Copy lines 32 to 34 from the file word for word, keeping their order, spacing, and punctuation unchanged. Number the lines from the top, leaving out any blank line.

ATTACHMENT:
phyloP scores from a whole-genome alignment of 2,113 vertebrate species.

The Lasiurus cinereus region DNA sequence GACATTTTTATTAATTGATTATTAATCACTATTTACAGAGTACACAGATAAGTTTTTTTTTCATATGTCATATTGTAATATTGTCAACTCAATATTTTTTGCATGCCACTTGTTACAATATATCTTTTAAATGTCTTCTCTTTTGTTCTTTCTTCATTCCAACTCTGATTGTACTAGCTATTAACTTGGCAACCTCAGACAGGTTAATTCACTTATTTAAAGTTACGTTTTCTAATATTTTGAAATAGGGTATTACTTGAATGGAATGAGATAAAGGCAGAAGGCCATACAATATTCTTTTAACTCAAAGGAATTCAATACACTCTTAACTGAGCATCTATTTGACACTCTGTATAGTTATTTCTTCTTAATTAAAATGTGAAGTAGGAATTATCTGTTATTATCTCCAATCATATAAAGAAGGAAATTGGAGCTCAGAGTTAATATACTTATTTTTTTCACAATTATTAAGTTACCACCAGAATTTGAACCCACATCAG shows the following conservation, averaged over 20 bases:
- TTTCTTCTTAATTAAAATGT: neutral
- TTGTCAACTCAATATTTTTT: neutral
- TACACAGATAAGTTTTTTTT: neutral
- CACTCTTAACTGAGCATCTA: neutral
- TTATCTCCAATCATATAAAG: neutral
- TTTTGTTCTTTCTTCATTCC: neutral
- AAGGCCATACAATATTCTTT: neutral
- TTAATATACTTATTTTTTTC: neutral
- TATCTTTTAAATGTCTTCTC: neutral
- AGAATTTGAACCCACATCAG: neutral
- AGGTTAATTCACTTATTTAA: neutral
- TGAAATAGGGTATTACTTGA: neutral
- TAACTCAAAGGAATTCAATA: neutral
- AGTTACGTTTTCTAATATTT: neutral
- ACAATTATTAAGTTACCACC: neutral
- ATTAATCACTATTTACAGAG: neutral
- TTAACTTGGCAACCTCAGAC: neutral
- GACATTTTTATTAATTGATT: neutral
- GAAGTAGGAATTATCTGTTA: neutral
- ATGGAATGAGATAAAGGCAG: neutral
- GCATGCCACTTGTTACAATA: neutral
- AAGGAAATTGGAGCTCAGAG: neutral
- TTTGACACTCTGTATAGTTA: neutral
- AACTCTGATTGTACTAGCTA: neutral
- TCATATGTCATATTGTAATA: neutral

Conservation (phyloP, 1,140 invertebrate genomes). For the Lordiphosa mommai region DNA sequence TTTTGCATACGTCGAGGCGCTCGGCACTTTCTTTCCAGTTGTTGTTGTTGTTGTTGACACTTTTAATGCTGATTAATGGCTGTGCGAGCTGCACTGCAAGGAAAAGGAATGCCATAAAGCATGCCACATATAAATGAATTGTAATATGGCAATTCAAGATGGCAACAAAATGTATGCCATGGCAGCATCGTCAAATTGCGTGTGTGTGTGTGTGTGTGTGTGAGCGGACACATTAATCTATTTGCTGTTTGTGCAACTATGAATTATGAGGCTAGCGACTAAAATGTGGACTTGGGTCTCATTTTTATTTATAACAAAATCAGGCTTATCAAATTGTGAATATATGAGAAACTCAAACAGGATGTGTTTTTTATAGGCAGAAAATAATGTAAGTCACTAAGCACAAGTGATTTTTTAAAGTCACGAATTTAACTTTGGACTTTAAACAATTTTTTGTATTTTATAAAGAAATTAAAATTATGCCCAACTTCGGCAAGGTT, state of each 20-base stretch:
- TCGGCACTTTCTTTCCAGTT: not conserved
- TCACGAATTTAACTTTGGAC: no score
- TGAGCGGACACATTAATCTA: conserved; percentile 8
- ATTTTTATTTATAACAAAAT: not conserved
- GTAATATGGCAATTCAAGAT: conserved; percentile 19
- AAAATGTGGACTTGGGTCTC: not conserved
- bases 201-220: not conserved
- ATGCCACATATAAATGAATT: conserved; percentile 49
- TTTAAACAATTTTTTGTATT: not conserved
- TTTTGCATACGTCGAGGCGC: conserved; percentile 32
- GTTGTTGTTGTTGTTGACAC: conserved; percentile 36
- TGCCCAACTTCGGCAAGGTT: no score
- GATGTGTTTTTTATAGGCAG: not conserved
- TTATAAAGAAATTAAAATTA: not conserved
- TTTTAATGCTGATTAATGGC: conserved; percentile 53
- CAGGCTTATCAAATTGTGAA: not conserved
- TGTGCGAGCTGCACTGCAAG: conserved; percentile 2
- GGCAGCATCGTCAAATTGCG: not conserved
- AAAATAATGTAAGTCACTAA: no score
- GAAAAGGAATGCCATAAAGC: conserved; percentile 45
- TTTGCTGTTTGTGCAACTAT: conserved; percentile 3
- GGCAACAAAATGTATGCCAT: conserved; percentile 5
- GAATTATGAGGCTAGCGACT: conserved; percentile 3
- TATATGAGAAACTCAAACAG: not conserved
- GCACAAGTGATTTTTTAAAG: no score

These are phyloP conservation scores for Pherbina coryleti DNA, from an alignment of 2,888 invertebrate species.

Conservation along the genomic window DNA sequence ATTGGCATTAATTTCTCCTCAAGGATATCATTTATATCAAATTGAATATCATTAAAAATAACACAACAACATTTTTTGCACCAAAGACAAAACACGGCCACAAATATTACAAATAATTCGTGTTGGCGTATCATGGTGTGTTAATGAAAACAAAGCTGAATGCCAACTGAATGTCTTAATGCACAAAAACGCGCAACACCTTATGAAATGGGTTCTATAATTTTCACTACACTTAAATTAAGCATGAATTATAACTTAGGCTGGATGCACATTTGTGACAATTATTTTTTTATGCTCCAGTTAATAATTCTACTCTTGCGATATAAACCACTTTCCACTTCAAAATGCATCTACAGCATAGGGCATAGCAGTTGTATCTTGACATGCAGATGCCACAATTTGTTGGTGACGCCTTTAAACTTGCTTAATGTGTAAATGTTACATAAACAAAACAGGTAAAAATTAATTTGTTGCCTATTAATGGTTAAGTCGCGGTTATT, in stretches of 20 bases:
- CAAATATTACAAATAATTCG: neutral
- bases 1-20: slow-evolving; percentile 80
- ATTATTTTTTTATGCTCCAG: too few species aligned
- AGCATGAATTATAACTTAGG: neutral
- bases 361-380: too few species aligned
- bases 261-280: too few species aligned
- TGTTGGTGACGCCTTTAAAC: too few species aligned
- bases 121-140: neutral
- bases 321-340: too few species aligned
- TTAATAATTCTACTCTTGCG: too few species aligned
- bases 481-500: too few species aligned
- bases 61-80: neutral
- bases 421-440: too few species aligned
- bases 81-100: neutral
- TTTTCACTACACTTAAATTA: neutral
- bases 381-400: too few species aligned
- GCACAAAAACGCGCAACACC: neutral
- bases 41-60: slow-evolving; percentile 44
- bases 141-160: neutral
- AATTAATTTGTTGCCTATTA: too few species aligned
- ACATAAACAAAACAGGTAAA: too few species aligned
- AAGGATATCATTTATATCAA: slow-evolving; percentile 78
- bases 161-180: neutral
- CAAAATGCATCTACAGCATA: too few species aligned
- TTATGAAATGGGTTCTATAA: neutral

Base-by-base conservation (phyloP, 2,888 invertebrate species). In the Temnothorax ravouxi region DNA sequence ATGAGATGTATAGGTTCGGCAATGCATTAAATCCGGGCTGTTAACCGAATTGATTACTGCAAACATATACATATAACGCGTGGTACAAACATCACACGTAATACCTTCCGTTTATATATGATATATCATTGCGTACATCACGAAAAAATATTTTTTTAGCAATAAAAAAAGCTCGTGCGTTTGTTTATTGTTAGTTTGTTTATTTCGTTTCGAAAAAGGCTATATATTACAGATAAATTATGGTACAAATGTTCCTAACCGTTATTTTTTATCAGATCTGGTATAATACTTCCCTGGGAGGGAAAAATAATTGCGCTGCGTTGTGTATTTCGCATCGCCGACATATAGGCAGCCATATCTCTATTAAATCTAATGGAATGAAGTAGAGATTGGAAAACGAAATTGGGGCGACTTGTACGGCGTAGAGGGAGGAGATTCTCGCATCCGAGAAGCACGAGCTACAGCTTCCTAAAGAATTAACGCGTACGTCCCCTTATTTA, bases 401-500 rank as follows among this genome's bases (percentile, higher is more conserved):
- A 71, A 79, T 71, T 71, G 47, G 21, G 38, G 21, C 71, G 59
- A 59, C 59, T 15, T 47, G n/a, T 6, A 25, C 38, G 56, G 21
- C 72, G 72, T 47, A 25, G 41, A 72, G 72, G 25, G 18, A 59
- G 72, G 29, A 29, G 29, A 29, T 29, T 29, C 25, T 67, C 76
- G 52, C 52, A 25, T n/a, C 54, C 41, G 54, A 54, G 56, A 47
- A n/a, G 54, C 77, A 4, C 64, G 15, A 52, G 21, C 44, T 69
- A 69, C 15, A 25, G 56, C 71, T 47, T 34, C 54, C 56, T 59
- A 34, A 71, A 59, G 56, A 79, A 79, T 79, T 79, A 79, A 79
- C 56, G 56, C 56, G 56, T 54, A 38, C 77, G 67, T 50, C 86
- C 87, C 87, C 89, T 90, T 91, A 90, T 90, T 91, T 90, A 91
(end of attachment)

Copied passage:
- ATTTTTATTTATAACAAAAT: not conserved
- GTAATATGGCAATTCAAGAT: conserved; percentile 19
- AAAATGTGGACTTGGGTCTC: not conserved